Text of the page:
“One of the most challenging, urgent commitments today is to work for a change of attitude that may replace the prevailing culture of ‘waste’ and rejection” of migrants and refugees”, declared Cardinal Pietro Parolin in his opening remarks at the Plenary Meeting of the International Catholic Migration Commission (ICMC), ongoing in Rome – from March 6 to 8. ICMC is headquartered in Geneva. It coordinates a network of structures mandated by the Catholic Bishops Conferences in 50 world countries working in the area of refugees and migration issues. Its over 100 delegates will be received in audience by Pope Francis on March 8 in the Clementine Hall. Pope Francis, quoted by Cardinal Parolin, reminds us that “a change of attitude towards migrants and refugees is needed on the part of everyone, moving away from attitudes of defensiveness and fear, indifference and marginalization – all typical of a throwaway culture – towards attitudes based on a culture of encounter, the only culture capable of building a better, more just and fraternal world.” It requires spreading “information and awareness. In this effort – he said – your Commission can help the Catholic Church dissipate widespread prejudice and ungrounded fears related to the arrival of migrants, and – without overlooking the multifaceted commitments linked to their reception– we must spread a balanced, positive perception of migration.” We interviewed him on the sidelines of the meeting.
Italian voters chose populisms and political parties that rode the wave of anti-immigrant sentiments. Is the Holy See worried?
The Holy See is aware that she must operate in situations as they come into being. We can’t have ideal societies, we can’t have the conditions we hope for. Thus I believe that,
also in the present situation, the Holy See will carry forth her commitment, for it is a commitment of education, and it takes time.
It’s important to educate the overall population to pass from a negative outlook to a more welcoming attitude towards immigrants. It’s an ongoing effort, regardless of whether the conditions are favourable.
The Holy See will always be determined to propose her message rooted in human dignity and solidarity.
What is your advice to Catholic organizations involved in ensuring reception and integration of migrants, even in these difficult times?
My advice is
to work for a positive understanding of migration.
In fact, migration has many positive aspects which passed unnoticed owing to the complexity of the present situation. My advice to them is to continue working on the ground, for this is their characterising feature. But at the same time, they should not be afraid to help the population adopt this new approach.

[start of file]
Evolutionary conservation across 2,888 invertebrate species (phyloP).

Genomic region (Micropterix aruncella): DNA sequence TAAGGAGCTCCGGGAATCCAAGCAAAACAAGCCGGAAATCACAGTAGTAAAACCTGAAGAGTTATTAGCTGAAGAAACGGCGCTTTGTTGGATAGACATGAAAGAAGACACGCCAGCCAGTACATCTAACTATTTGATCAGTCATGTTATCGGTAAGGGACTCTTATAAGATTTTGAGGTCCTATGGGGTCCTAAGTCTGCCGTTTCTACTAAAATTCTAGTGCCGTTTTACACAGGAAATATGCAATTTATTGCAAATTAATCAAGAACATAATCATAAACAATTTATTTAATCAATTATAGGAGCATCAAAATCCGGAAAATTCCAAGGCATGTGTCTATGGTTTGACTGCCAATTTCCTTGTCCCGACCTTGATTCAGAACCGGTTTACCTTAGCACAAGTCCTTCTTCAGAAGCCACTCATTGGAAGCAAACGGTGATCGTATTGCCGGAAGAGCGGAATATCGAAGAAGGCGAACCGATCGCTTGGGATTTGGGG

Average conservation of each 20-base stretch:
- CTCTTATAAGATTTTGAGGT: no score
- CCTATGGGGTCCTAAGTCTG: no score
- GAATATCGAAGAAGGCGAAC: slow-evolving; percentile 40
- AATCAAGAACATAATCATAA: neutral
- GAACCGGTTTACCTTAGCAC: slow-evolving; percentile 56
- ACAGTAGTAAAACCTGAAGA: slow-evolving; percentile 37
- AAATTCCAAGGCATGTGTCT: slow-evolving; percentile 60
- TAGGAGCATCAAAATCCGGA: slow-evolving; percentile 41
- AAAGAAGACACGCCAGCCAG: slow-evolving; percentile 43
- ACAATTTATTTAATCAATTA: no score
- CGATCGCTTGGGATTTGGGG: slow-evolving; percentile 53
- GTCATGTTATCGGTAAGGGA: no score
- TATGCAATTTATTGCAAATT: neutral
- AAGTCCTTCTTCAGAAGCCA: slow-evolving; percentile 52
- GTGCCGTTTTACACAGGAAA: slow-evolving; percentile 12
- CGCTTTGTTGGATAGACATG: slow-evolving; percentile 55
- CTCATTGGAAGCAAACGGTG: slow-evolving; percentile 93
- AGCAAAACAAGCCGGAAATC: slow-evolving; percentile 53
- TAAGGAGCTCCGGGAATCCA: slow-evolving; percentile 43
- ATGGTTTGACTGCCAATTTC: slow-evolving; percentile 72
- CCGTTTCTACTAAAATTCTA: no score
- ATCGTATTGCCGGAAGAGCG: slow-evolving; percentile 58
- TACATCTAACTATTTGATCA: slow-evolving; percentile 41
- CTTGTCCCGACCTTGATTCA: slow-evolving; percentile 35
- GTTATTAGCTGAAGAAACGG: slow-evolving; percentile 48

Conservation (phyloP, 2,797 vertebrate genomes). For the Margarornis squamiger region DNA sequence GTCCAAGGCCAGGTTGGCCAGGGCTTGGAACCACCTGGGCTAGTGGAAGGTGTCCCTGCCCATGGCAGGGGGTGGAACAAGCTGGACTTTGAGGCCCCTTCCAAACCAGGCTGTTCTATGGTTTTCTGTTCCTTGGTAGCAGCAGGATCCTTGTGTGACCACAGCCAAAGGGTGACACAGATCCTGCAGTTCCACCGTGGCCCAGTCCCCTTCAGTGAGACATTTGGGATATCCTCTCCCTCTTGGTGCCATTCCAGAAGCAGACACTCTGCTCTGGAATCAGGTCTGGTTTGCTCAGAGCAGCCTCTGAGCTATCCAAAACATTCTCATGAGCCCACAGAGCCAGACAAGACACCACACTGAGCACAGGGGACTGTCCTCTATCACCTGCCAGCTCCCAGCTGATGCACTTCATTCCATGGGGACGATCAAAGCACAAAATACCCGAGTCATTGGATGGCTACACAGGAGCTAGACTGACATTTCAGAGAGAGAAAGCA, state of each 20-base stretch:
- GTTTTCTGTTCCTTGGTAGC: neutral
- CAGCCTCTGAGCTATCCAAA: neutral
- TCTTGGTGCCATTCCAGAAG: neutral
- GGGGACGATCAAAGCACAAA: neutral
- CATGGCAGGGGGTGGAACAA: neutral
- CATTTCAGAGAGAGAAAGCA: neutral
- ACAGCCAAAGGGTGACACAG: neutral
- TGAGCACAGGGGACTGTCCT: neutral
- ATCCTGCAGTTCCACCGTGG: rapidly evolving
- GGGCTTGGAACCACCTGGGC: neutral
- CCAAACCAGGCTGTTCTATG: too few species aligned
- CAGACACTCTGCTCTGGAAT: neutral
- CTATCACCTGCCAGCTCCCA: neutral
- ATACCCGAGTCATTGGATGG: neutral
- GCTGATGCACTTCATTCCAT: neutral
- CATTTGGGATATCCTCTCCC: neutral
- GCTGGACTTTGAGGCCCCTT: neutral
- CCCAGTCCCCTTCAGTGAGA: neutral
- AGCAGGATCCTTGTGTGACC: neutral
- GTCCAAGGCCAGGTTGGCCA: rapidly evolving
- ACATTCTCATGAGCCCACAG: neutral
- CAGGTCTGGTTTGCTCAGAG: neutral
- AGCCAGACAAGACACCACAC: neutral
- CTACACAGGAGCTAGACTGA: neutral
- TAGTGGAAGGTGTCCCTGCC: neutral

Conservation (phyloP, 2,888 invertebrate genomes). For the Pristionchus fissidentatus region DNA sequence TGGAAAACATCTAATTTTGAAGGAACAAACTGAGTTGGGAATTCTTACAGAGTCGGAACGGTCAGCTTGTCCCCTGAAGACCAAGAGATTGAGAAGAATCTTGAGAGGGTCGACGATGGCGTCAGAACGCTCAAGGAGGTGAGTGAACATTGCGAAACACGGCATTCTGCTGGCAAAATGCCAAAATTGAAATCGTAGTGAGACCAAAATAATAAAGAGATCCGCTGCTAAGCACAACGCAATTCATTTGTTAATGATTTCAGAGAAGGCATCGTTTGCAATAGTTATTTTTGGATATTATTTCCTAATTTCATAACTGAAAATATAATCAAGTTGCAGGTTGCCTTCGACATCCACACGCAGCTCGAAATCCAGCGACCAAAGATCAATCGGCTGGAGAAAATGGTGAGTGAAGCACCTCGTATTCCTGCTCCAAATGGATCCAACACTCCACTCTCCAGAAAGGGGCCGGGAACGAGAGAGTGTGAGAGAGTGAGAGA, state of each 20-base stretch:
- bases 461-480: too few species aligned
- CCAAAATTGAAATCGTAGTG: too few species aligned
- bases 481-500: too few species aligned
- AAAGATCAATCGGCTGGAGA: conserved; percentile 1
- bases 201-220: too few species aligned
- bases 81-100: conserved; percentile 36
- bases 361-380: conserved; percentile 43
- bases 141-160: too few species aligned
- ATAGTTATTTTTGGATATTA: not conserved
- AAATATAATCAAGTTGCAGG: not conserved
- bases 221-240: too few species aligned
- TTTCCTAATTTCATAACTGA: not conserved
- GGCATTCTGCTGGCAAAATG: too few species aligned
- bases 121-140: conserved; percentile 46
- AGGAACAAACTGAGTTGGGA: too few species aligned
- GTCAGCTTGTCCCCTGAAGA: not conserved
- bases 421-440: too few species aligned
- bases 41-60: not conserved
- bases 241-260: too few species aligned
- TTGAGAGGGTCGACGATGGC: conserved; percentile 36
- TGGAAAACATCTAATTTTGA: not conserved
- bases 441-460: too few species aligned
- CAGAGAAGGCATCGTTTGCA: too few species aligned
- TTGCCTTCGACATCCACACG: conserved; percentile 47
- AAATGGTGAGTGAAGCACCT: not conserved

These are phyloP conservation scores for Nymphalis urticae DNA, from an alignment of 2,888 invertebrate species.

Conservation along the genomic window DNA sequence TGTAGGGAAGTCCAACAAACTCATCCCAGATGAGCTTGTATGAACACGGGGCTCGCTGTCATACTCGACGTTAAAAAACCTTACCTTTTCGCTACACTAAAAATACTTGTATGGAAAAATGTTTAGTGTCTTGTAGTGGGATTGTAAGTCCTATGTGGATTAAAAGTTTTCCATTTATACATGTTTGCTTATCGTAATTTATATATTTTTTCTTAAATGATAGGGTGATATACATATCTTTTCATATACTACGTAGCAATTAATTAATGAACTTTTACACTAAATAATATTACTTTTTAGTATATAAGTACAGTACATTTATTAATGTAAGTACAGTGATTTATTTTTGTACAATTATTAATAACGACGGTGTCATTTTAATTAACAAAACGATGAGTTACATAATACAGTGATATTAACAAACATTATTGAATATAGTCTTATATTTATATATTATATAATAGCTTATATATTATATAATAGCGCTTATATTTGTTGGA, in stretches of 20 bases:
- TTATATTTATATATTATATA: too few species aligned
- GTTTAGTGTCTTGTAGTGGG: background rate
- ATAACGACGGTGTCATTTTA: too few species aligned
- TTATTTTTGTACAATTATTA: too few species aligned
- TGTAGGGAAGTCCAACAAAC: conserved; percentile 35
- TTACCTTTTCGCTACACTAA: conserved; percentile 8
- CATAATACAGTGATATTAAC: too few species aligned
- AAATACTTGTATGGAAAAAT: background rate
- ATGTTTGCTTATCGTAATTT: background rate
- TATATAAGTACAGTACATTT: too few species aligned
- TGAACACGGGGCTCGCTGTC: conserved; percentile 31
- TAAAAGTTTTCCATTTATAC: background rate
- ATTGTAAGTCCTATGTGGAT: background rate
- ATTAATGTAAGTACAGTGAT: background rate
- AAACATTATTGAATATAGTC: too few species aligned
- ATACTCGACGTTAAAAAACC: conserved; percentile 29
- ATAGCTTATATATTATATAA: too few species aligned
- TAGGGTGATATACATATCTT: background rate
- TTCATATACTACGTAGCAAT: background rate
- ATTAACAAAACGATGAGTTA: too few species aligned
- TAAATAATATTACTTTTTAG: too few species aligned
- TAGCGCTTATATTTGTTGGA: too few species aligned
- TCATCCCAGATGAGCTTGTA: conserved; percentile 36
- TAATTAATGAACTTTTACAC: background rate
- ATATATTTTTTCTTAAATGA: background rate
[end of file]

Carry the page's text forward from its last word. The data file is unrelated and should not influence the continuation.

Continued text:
You mentioned the need for safe, legal channels to prevent migrants from falling prey to traffickers: the Italian Church is placing great efforts in the humanitarian corridors program. Could this experience be replicated in other countries?
I believe it could.
It’s one of the good practices that could be replicated and proposed in other situations.
These are positive initiatives with very encouraging results. Drop by drop, it’s important not be discouraged even if the phenomenon is of huge proportions. Feasible, solidarity-based solutions are slowly emerging. We should pursue and reaffirm these experiences in order to live out the reality of immigration in a positive way.
The Holy See supports the UN Global Compacts on Migration targeted for approval by the end of 2018. What are the perspectives?
Indeed, the Holy See is actively supporting the Global Compacts on Migration and has already offered her contribution through the Migrants and Refugees Section of the Dicastery for Integral Human Development. It is one the few that did, which means we consider this passage extremely important. We will continue giving our support in this stage of the negotiation set to ensure the adoption of the Global compacts.
Is it possible to reconcile two requirements presented as incompatible, such as citizens’ security and the needs of people fleeing situations of danger?
We ought to admit that it’s not easy. But it’s a challenge that the political realm is called to face. It is necessary to reconcile these two requirements that are equally urgent. It’s obvious that
Citizens must feel protected and safe but at the same time we can’t close our doors to people fleeing situations of violence and danger.
It is necessary that all involved parties work together. This is another fundamental aspect.
It’s a matter of method: acknowledging the difficulties, being determined to find solutions and doing so together.
Migrants are not numbers but faces, as Pope Francis tirelessly reminds us.
The issue of migrations can be resolved with this criteria, namely, to extend our gaze beyond the numbers and focus on the persons, feeling their pain, as the Pope has said on many occasions. It is paramount to feel on our own skin the pain of those forced to leave their Countries, exposed to dangers and threats in order to survive.
Is the culture of encounter the answer to the culture of indifference?
To counter the culture of indifference and the throwaway culture the Pope proposes to adopt the culture of encounter, which means taking other people’s burdens and problems on our own shoulders. It’s an encounter that becomes an act of sharing. It is not a formal issue. If we attune with other people’s suffering we will be driven to action. Thanks God many people, organizations, and political representatives are determined to solve these problems and to reconcile security-related issues with the protection of migrants.”